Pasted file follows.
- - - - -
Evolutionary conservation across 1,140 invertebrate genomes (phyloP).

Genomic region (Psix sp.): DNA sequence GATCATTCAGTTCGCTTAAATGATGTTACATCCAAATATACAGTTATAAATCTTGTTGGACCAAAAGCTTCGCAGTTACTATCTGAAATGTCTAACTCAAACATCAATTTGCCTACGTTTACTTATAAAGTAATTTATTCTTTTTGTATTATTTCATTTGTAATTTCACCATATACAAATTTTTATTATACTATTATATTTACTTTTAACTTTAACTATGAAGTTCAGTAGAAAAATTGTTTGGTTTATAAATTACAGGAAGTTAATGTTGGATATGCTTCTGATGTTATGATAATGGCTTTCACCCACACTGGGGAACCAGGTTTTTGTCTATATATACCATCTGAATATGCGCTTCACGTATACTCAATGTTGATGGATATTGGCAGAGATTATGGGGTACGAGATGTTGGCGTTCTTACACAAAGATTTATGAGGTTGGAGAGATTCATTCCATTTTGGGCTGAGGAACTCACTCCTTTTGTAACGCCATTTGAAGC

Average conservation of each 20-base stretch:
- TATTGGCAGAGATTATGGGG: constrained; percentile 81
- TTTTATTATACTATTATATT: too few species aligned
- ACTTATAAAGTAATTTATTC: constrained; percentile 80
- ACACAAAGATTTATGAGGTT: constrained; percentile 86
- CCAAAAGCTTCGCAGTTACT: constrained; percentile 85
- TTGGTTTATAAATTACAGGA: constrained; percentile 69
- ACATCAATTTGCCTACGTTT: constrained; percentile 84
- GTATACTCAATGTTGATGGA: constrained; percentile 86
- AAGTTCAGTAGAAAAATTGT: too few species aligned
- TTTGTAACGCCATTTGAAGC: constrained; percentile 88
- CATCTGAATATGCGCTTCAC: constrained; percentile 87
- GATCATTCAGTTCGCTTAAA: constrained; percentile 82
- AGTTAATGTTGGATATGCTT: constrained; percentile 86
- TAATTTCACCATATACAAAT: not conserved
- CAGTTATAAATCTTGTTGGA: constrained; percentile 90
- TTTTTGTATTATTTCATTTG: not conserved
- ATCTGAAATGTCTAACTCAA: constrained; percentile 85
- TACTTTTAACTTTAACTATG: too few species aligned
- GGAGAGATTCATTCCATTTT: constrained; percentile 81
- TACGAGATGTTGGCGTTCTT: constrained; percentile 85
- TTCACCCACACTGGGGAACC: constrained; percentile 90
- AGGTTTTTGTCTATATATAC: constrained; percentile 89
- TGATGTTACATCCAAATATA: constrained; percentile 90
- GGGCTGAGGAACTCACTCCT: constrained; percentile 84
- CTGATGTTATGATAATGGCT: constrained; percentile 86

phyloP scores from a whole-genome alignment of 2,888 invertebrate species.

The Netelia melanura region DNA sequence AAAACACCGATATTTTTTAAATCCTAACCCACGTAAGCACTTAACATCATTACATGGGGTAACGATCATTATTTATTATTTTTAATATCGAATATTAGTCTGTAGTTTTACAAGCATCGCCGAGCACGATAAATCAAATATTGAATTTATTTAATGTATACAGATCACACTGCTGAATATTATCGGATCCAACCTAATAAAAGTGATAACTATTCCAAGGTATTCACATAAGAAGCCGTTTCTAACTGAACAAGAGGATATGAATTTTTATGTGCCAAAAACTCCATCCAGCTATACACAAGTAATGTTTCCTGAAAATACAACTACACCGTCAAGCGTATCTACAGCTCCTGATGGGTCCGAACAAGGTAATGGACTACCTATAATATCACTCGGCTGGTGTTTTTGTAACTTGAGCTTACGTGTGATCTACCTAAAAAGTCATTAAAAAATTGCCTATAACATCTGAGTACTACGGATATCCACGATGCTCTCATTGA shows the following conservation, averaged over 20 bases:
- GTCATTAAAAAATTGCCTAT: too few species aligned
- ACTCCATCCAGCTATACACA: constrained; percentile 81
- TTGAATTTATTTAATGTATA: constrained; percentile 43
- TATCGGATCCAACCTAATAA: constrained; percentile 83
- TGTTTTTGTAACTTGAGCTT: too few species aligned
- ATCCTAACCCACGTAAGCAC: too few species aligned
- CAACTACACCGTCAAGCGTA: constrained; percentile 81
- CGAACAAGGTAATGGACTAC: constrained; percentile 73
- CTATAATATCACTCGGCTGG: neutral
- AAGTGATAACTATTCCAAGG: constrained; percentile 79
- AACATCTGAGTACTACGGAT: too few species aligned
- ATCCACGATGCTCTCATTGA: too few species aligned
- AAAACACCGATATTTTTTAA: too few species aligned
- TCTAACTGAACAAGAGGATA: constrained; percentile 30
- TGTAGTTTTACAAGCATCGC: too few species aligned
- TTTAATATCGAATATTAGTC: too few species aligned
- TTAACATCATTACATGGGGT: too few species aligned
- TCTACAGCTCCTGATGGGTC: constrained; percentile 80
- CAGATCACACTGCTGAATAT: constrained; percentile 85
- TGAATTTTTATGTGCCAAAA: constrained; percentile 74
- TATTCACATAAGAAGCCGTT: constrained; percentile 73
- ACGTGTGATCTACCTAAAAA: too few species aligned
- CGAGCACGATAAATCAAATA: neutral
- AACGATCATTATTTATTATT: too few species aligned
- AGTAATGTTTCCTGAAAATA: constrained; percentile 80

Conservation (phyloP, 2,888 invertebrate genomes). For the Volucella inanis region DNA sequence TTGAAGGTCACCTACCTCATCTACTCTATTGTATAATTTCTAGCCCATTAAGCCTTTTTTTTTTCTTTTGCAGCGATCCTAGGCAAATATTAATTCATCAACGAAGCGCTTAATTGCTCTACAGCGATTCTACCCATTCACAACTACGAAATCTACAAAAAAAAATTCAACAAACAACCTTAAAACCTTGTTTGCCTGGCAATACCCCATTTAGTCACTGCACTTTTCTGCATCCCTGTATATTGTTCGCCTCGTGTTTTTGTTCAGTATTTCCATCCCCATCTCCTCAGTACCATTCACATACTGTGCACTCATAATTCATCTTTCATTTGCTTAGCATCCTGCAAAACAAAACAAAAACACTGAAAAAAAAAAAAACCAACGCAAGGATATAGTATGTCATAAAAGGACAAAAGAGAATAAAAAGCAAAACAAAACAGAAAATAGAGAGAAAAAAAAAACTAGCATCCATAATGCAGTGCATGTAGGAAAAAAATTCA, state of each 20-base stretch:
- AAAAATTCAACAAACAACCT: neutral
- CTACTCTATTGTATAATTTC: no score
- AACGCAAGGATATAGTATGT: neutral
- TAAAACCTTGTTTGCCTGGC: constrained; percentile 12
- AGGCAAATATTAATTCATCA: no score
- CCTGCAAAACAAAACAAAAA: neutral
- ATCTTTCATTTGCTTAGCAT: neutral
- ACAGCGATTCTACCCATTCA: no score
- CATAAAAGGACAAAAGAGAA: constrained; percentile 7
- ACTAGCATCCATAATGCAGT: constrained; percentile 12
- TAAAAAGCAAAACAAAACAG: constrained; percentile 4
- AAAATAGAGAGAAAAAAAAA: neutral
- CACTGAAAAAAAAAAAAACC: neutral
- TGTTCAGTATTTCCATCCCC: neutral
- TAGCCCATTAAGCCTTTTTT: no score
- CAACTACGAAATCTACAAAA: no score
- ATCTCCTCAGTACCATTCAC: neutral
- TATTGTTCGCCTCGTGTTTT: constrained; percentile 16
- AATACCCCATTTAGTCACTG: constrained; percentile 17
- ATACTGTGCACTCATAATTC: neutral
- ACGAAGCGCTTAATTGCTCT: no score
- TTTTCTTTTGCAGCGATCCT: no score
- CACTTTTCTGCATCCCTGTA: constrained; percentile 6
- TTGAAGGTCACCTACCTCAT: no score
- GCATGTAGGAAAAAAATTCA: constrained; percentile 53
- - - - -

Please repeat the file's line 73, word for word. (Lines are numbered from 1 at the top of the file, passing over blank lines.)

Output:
- ATCTCCTCAGTACCATTCAC: neutral